After my first doctors visit I was immediately told that I have an anxiety issue and should try out a medication. Which I did because I was still feeling very anxious. The first medication I started with was citalopram. After only about a week or so I noticed I was feeling about the same but I was always hungry, yet I had no appetite. So my doctor recommended I try out another medication called sertraline. After only a couple days of this I started feeling nauseous, dizzy, fatigued, and occasionally had headaches. I also had bouts of diarrhea. Talked to my doctor again and he said these were just side affects from the medicine and they would eventually wear off. So I stuck with it for several months only to have the symptoms get more severe. Once again my doctor recommended that I try another medicine. This time, escitalopram. After another couple weeks nothing got better. I still felt awful to the point where I didn't want to get out of bed. This was really starting to effect not only myself, but my wife and kids. As I became pretty much useless when I felt bad. So I talked with my doctor again and it was ultimately decided that I should revert back to the first medication I was put on, citalopram, as the side effects from this weren't all that bad. However I decided I didn't want to be on the medicine anymore as it wasn't helping. So after weaning off and months of no medicine I continued to feel these so called side effects. Talked to my doctor and it was mentioned I could be dealing with withdrawal symptoms, although unlikely as I wasn't on the medicine for that long. So it was decided that I start back up citalopram, which I did. After about 8 months of being on this I still felt the same. Daily I would feel several if not all of these symptoms. Nauseous, fatigued, dizzy, brain fog, gas (belching a lot), indigestion, stomach cramps, occasional loose bowels, headache, numbness or tingling in my hands and feet, brain zaps, and very irritable. And of course with all of this I now can confirm I have anxiety, as I worry non stop about how I'm going to feel day to day. Also the stomach bug went through my household and now I have an intense fear of vomiting. So whenever I feel all of these symptoms I immediately think I'm getting the stomach bug again. I then panic making the symptoms much worse and becoming a vicious cycle. Now it was decided between this 8 month period that I have several tests done to rule out other possibilities. Like, hypoglycemia, thyroid issues, and others I cant remember. All of which came back negative. I just keep getting told its anxiety and everything else is okay.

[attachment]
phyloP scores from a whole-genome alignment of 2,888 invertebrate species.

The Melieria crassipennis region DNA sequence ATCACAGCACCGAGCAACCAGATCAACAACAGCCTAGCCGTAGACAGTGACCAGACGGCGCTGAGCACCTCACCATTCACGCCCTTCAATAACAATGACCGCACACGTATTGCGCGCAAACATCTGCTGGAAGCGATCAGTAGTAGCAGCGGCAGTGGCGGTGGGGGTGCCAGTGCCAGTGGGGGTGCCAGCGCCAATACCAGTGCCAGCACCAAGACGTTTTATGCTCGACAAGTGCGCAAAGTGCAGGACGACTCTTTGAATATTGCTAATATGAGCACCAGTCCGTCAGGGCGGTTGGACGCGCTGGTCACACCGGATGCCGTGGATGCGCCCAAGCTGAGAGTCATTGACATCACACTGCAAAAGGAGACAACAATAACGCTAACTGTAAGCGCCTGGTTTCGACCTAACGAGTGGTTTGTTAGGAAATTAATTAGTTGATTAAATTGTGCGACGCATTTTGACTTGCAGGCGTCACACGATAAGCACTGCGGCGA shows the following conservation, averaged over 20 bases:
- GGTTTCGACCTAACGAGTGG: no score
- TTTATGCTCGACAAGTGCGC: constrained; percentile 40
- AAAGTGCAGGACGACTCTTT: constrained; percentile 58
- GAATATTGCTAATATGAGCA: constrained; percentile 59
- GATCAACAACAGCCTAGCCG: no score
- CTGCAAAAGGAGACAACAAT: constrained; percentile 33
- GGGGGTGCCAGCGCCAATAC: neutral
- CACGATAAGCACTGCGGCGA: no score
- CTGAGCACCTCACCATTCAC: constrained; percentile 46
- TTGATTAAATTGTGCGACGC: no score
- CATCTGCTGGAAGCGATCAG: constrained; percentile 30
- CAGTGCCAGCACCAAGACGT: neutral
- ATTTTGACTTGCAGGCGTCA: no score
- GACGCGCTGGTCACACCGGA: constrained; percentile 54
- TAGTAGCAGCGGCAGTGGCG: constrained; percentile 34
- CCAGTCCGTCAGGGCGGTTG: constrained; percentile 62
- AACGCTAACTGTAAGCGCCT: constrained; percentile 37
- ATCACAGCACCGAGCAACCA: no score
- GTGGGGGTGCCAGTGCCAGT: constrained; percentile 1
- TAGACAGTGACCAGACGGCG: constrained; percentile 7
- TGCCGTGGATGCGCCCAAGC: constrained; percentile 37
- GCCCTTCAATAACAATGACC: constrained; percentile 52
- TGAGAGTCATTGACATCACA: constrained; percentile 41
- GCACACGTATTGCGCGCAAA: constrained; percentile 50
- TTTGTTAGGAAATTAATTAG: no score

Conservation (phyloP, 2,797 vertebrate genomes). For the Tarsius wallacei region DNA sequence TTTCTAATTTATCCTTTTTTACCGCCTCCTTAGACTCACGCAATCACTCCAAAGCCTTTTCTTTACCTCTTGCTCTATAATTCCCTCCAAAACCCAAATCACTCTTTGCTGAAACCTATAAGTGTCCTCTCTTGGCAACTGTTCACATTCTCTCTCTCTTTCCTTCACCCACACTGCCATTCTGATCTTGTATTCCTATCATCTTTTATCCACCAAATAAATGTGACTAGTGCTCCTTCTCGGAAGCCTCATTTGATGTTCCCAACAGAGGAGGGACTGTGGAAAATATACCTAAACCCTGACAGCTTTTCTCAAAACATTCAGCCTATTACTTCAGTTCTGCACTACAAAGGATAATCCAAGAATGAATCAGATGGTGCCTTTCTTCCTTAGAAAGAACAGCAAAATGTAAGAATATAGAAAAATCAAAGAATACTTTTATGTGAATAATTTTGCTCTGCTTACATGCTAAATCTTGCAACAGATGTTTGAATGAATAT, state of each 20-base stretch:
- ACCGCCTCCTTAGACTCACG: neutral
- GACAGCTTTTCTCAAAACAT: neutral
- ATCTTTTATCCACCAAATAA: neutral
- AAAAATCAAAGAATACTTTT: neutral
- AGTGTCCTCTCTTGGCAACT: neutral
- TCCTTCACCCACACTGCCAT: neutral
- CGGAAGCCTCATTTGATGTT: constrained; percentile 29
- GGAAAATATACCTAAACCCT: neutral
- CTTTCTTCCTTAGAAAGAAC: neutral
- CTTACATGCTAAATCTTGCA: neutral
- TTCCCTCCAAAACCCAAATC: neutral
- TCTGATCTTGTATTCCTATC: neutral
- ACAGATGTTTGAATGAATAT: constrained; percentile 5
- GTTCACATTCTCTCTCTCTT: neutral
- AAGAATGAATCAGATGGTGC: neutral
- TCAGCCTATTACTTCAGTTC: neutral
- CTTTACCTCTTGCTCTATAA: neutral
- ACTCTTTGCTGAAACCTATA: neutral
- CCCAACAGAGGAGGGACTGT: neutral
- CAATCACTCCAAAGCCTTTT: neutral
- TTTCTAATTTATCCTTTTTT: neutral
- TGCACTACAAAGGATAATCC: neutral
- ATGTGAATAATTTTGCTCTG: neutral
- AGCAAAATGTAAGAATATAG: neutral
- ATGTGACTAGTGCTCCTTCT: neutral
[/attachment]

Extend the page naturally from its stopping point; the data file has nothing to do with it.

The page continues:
Several months ago I decided to see a different doctor. He recommend that I stop taking the citalopram and see if I start feeling better without it. He also had me tested for celiacs disease through blood work and had me do a flouroscopy and a C/T scan just to rule out any other possible things going on internally. Everything came back negative and I was told all of my organs are healthy and functioning correctly. I have also decided to try a gluten free diet and haven't eaten any gluten for over almost 2 weeks. Although after the second day of going gluten free I felt worse than ever for a couple days. But I still am having the same symptoms. So here I am, almost 2 years later still feeling awful. My wife has lost her patience with me and I'm losing touch with my kids. I tried seeing a psychologist where they said I have depression and recommended that I start up medication again. I decided against this as it seems all of this medicine has done was make me feel worse.